Granted, not everybody is like this. I read some really beautiful, thoughtful, and heartfelt expressions of gratitude today on Facebook. All of them were from people I'm friendly with and hope someday to meet in the flesh and call them Friend. They were from people I admire, who do good work, who are themselves thoughtful in their expressions and compassionate in their responses and lives, as far as I can tell. They're the people who are going to make leaving FB hard, the folks I'm going to have to work at staying in touch with. They seem genuine to me. And I'm grateful for the opportunity of "knowing" them, even virtually.

And here's the thing, finally: I'm grateful every goddamn day, more so, the older I get. Grateful to wake up, grateful to be alive, grateful for the people who demonstrably (and otherwise) love me, for my job, for my apartment, for #JillybeanCalico, for being born where I was (though that one's getting a little dicey now), for good English Breakfast tea, for the hit of cold brew heroin caffeine in the mornings, for the steak I'm going to grill tonight, and the pumpkin pie that's in the oven. I'm grateful for everything, too much to list, that makes my life not just bearable survival, but actually good: music, art, conversation, books, Scotch, beer, good food, my education, my former students, a body that still works pretty well, the City of New York.

Life is goddamn wonder. How can I not be grateful with every breath? Even when I'm bitching. I'm grateful I can bitch.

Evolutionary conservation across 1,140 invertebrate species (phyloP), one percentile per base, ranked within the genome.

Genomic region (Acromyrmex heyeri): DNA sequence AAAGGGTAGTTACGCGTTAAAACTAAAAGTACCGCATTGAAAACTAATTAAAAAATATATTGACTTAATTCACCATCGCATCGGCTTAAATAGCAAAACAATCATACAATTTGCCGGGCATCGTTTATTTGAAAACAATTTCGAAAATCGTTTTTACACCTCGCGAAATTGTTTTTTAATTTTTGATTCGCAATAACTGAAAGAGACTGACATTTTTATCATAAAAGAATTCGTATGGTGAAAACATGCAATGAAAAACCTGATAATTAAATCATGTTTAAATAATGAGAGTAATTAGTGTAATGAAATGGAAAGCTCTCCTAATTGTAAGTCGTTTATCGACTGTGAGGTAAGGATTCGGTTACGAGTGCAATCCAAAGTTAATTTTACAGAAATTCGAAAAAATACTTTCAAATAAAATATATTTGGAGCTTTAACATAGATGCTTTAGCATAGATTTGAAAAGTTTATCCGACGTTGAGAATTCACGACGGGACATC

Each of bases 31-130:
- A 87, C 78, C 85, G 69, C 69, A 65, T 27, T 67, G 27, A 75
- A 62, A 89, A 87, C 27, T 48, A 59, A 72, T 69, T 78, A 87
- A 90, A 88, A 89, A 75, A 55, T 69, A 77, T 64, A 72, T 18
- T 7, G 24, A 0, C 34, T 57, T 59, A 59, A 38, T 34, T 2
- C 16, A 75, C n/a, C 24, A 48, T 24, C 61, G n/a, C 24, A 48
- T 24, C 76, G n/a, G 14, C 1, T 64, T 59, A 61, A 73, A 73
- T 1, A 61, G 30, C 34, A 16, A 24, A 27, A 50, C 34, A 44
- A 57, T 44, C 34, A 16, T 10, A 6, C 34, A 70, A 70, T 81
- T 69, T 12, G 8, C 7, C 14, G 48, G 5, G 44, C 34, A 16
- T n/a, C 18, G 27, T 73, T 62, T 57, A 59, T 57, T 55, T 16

And while I'm bitching, can I bitch about the bullshit story of Thanksgiving we teach our kids? Frankly, I much prefer Heather Cox Richardson's story of the origins of Thanksgiving to the one we're taught in school. The positively turning tide of a war against slavery seems like a great reason to be thankful. I don't know how this got tangled with the the Pilgrims (Anybody? Bueller?), who were not the kindest or most compassionate people in the world. It could do with a good untangling because the real story of our colonialism on this land is nothing to be thankful for. If you're going to be grateful, you should thank the people whose land we stole, that they don't murder us in our beds as they have every right to do. 

Happy Thanksgiving. Enjoy your pie.


Patriot or Not

RadicalMoiI've been watching bits and pieces of the impeachment hearings (who hasn't?) this week, in between work tasks, and it's quite different from either the Nixon or the Clinton hearings. The latter was truly a farce over largely farcical and personal misconduct that should have just been handed to Hillary to deal with. (Yes, Clinton lied to Congress, but that's not what that was really about, was it? It was a foreshadowing of the mentality that's festered in the Republican Party to stay in power at all costs, even the loss of democracy.) Nixon's was far more shocking to a nation that still believed in itself, and it was clearly a criminal act, sprung from the paranoia of another Republican that mirrors the minority party's current paranoia.

Lord of the liesT-Rump's hearing is different. The criminality is equally paranoid, and serves Republican paranoia about loss of power and a conspiracy of Others, but it's wrapped up in his own narcissism, attempts to be more subtle, and is more complex in nature than a break-in, as befits a second-rate, wannabe mob boss without a mob. Nice country you got here. Be a shame to lose it to the Russians. How about saying in public that you'll start an investigation of Joe Biden and his kid? We'll see what we can do for you. Jesus, the ineptitude. Of course, the denial of this kind of extortion only gets a pass when you propagate a distrust of the press and the career bureaucrats and diplomats who are the true professionals running the government. That distrust didn't exist during Clinton's or Nixon's hearings.